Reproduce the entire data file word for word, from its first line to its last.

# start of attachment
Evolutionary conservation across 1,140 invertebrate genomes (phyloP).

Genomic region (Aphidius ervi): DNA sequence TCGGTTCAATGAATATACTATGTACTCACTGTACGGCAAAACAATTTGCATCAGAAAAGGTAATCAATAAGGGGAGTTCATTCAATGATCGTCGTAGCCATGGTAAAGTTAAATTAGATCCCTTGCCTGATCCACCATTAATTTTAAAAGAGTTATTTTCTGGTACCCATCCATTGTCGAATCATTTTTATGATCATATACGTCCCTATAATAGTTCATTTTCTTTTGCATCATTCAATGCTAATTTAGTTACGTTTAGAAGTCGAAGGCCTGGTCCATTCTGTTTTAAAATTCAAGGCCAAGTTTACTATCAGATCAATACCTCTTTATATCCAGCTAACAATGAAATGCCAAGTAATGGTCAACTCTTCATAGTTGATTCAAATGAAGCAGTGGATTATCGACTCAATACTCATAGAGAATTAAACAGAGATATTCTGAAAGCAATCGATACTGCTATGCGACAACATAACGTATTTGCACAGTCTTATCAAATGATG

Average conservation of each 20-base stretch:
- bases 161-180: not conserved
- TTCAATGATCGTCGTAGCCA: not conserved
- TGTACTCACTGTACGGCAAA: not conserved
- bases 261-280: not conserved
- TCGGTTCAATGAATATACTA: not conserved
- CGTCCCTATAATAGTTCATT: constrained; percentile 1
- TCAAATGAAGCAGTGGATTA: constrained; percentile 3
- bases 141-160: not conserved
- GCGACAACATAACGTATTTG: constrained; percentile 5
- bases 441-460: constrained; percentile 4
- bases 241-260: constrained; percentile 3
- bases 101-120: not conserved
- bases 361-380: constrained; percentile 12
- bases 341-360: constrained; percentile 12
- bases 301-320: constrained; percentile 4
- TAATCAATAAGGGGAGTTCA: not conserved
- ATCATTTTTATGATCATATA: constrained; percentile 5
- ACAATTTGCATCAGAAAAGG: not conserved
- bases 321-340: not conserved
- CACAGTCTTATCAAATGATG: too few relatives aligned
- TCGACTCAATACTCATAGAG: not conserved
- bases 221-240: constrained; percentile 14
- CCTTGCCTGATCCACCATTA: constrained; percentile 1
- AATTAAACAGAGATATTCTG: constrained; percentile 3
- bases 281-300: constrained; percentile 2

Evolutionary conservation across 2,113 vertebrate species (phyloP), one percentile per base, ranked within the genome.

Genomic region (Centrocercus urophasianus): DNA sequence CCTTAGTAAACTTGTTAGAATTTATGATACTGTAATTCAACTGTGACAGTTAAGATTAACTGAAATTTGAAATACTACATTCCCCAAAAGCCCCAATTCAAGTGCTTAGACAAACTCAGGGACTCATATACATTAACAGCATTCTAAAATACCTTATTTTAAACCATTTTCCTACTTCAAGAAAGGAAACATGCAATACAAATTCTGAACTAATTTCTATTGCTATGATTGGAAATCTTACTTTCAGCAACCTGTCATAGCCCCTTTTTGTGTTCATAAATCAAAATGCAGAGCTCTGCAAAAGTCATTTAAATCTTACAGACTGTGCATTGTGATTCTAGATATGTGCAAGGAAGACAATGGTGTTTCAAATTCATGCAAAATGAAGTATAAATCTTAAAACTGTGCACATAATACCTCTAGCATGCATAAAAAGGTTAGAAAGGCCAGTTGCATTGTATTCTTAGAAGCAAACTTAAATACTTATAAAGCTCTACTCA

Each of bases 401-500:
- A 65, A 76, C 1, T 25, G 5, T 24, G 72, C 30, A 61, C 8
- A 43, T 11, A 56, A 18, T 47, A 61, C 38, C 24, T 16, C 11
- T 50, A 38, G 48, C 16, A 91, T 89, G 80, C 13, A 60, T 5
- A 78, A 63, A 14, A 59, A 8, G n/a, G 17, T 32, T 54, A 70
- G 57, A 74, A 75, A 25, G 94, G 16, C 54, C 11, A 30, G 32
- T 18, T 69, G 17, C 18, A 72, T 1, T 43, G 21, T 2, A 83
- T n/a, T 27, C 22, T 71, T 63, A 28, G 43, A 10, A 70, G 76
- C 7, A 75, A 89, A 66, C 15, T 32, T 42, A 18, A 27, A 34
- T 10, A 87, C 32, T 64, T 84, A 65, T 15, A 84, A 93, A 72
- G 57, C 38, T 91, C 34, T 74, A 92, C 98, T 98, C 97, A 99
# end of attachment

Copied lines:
Evolutionary conservation across 1,140 invertebrate genomes (phyloP).

Genomic region (Aphidius ervi): DNA sequence TCGGTTCAATGAATATACTATGTACTCACTGTACGGCAAAACAATTTGCATCAGAAAAGGTAATCAATAAGGGGAGTTCATTCAATGATCGTCGTAGCCATGGTAAAGTTAAATTAGATCCCTTGCCTGATCCACCATTAATTTTAAAAGAGTTATTTTCTGGTACCCATCCATTGTCGAATCATTTTTATGATCATATACGTCCCTATAATAGTTCATTTTCTTTTGCATCATTCAATGCTAATTTAGTTACGTTTAGAAGTCGAAGGCCTGGTCCATTCTGTTTTAAAATTCAAGGCCAAGTTTACTATCAGATCAATACCTCTTTATATCCAGCTAACAATGAAATGCCAAGTAATGGTCAACTCTTCATAGTTGATTCAAATGAAGCAGTGGATTATCGACTCAATACTCATAGAGAATTAAACAGAGATATTCTGAAAGCAATCGATACTGCTATGCGACAACATAACGTATTTGCACAGTCTTATCAAATGATG

Average conservation of each 20-base stretch:
- bases 161-180: not conserved
- TTCAATGATCGTCGTAGCCA: not conserved
- TGTACTCACTGTACGGCAAA: not conserved
- bases 261-280: not conserved
- TCGGTTCAATGAATATACTA: not conserved
- CGTCCCTATAATAGTTCATT: constrained; percentile 1
- TCAAATGAAGCAGTGGATTA: constrained; percentile 3
- bases 141-160: not conserved
- GCGACAACATAACGTATTTG: constrained; percentile 5
- bases 441-460: constrained; percentile 4
- bases 241-260: constrained; percentile 3
- bases 101-120: not conserved
- bases 361-380: constrained; percentile 12
- bases 341-360: constrained; percentile 12
- bases 301-320: constrained; percentile 4
- TAATCAATAAGGGGAGTTCA: not conserved
- ATCATTTTTATGATCATATA: constrained; percentile 5
- ACAATTTGCATCAGAAAAGG: not conserved
- bases 321-340: not conserved
- CACAGTCTTATCAAATGATG: too few relatives aligned
- TCGACTCAATACTCATAGAG: not conserved
- bases 221-240: constrained; percentile 14
- CCTTGCCTGATCCACCATTA: constrained; percentile 1
- AATTAAACAGAGATATTCTG: constrained; percentile 3
- bases 281-300: constrained; percentile 2

Evolutionary conservation across 2,113 vertebrate species (phyloP), one percentile per base, ranked within the genome.

Genomic region (Centrocercus urophasianus): DNA sequence CCTTAGTAAACTTGTTAGAATTTATGATACTGTAATTCAACTGTGACAGTTAAGATTAACTGAAATTTGAAATACTACATTCCCCAAAAGCCCCAATTCAAGTGCTTAGACAAACTCAGGGACTCATATACATTAACAGCATTCTAAAATACCTTATTTTAAACCATTTTCCTACTTCAAGAAAGGAAACATGCAATACAAATTCTGAACTAATTTCTATTGCTATGATTGGAAATCTTACTTTCAGCAACCTGTCATAGCCCCTTTTTGTGTTCATAAATCAAAATGCAGAGCTCTGCAAAAGTCATTTAAATCTTACAGACTGTGCATTGTGATTCTAGATATGTGCAAGGAAGACAATGGTGTTTCAAATTCATGCAAAATGAAGTATAAATCTTAAAACTGTGCACATAATACCTCTAGCATGCATAAAAAGGTTAGAAAGGCCAGTTGCATTGTATTCTTAGAAGCAAACTTAAATACTTATAAAGCTCTACTCA

Each of bases 401-500:
- A 65, A 76, C 1, T 25, G 5, T 24, G 72, C 30, A 61, C 8
- A 43, T 11, A 56, A 18, T 47, A 61, C 38, C 24, T 16, C 11
- T 50, A 38, G 48, C 16, A 91, T 89, G 80, C 13, A 60, T 5
- A 78, A 63, A 14, A 59, A 8, G n/a, G 17, T 32, T 54, A 70
- G 57, A 74, A 75, A 25, G 94, G 16, C 54, C 11, A 30, G 32
- T 18, T 69, G 17, C 18, A 72, T 1, T 43, G 21, T 2, A 83
- T n/a, T 27, C 22, T 71, T 63, A 28, G 43, A 10, A 70, G 76
- C 7, A 75, A 89, A 66, C 15, T 32, T 42, A 18, A 27, A 34
- T 10, A 87, C 32, T 64, T 84, A 65, T 15, A 84, A 93, A 72
- G 57, C 38, T 91, C 34, T 74, A 92, C 98, T 98, C 97, A 99